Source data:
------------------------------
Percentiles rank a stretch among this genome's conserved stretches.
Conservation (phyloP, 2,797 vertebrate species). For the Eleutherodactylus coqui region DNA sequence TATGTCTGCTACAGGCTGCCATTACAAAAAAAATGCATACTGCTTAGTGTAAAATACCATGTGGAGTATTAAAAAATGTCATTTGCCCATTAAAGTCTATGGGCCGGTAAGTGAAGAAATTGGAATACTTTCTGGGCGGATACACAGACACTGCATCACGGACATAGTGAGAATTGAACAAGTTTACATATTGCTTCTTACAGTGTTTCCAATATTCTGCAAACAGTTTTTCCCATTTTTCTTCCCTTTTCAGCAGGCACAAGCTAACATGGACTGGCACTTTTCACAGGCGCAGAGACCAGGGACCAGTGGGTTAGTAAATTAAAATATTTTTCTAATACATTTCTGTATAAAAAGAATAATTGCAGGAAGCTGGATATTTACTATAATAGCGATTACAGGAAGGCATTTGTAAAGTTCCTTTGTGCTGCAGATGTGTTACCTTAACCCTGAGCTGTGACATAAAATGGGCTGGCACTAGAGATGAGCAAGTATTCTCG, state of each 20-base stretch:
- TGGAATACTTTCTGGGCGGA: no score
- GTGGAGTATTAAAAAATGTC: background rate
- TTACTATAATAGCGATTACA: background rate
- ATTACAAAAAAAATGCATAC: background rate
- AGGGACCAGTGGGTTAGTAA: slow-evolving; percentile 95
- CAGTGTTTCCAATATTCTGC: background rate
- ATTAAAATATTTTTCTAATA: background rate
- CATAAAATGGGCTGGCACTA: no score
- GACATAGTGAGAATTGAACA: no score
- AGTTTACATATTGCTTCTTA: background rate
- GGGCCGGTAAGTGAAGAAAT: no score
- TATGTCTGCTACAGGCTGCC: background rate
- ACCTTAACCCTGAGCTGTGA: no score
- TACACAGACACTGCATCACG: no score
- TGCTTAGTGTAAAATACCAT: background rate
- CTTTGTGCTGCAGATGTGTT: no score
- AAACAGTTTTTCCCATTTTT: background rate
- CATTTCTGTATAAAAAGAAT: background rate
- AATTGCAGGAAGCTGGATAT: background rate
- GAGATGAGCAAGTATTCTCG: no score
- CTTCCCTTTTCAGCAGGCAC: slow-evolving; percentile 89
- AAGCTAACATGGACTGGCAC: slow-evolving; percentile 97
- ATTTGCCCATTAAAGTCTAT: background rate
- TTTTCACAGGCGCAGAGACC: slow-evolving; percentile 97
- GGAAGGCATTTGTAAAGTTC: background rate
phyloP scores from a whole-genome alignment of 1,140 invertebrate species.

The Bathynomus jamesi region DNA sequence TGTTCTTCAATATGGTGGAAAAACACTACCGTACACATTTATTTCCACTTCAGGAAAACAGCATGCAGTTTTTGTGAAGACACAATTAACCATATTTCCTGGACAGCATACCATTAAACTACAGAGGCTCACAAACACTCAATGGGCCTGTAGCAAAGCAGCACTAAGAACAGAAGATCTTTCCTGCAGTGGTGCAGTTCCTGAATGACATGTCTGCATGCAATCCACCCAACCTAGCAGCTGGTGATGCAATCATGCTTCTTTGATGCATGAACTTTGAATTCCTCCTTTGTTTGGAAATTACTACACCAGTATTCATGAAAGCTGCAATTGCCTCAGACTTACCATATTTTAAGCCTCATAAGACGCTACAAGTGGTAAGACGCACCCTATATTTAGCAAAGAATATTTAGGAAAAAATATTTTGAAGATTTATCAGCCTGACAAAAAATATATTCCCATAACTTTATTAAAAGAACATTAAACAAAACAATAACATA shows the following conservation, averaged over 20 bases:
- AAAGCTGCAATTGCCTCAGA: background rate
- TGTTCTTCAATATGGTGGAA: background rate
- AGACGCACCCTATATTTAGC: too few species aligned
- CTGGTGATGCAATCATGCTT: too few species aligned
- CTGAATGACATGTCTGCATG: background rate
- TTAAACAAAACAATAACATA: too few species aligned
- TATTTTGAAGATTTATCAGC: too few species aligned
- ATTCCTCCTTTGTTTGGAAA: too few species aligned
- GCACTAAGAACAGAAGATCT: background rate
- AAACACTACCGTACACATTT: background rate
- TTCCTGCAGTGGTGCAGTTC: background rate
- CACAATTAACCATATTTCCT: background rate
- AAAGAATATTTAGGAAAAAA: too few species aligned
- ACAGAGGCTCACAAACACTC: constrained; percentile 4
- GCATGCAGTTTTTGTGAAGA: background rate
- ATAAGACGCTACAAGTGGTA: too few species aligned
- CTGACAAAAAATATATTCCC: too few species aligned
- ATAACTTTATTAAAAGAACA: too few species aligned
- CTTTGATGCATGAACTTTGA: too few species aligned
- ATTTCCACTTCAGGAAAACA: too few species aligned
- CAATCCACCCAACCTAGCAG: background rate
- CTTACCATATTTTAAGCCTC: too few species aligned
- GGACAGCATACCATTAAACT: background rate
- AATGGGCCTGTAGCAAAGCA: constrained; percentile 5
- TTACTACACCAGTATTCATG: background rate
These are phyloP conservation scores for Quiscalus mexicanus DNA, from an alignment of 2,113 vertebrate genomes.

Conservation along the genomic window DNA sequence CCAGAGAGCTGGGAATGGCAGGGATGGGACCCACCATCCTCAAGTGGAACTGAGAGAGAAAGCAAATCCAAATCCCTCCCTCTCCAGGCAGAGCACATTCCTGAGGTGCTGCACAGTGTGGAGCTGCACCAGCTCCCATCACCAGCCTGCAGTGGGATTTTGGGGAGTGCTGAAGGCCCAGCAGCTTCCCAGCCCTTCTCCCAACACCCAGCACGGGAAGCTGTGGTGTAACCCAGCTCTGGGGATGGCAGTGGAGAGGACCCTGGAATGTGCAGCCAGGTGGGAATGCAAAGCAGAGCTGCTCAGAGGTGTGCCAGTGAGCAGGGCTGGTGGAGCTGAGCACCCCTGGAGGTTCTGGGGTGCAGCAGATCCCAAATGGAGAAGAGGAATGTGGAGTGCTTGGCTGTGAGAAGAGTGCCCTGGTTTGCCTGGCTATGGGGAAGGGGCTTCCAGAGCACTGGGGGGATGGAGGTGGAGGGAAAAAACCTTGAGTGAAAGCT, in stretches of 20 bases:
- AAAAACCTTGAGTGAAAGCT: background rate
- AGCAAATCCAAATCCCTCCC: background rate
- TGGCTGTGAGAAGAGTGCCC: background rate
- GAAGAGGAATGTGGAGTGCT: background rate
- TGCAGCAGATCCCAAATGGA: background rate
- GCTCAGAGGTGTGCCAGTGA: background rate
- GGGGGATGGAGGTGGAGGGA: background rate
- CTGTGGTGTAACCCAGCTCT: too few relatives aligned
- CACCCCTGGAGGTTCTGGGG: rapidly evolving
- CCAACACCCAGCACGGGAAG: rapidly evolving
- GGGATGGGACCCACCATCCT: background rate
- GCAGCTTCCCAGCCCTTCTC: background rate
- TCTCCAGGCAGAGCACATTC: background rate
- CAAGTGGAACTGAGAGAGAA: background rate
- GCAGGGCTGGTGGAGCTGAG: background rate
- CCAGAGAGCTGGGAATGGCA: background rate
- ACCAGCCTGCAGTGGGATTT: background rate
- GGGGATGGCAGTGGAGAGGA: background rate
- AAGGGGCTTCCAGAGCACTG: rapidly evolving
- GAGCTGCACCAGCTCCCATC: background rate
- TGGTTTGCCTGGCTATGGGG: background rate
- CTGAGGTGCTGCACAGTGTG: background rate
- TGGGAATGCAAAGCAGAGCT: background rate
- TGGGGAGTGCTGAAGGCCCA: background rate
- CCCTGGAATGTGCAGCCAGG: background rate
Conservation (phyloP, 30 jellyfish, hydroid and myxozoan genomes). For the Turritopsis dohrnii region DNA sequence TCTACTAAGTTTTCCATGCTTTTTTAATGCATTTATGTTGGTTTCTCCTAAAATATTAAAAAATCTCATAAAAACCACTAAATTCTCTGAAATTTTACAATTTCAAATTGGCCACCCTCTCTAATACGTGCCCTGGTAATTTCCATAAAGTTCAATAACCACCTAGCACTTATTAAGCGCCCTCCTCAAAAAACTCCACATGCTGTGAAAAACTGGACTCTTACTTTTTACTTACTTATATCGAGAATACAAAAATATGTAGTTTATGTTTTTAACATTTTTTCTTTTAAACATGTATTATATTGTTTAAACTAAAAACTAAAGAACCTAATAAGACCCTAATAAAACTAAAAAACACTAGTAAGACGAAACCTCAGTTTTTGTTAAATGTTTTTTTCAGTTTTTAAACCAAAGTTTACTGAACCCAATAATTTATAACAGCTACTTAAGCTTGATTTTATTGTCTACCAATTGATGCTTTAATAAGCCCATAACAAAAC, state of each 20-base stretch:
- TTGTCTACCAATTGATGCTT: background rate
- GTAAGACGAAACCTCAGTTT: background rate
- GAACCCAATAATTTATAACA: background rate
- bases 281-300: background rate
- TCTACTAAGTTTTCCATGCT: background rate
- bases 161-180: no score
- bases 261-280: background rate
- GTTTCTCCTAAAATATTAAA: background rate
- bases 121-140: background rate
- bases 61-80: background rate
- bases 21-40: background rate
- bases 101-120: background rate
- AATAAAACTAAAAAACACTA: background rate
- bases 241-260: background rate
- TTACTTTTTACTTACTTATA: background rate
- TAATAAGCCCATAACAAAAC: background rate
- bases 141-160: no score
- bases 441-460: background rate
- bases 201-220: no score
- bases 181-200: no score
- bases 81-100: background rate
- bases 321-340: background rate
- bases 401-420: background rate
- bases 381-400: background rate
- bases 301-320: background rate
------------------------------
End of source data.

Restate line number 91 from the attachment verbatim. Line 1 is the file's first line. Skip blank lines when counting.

- bases 121-140: background rate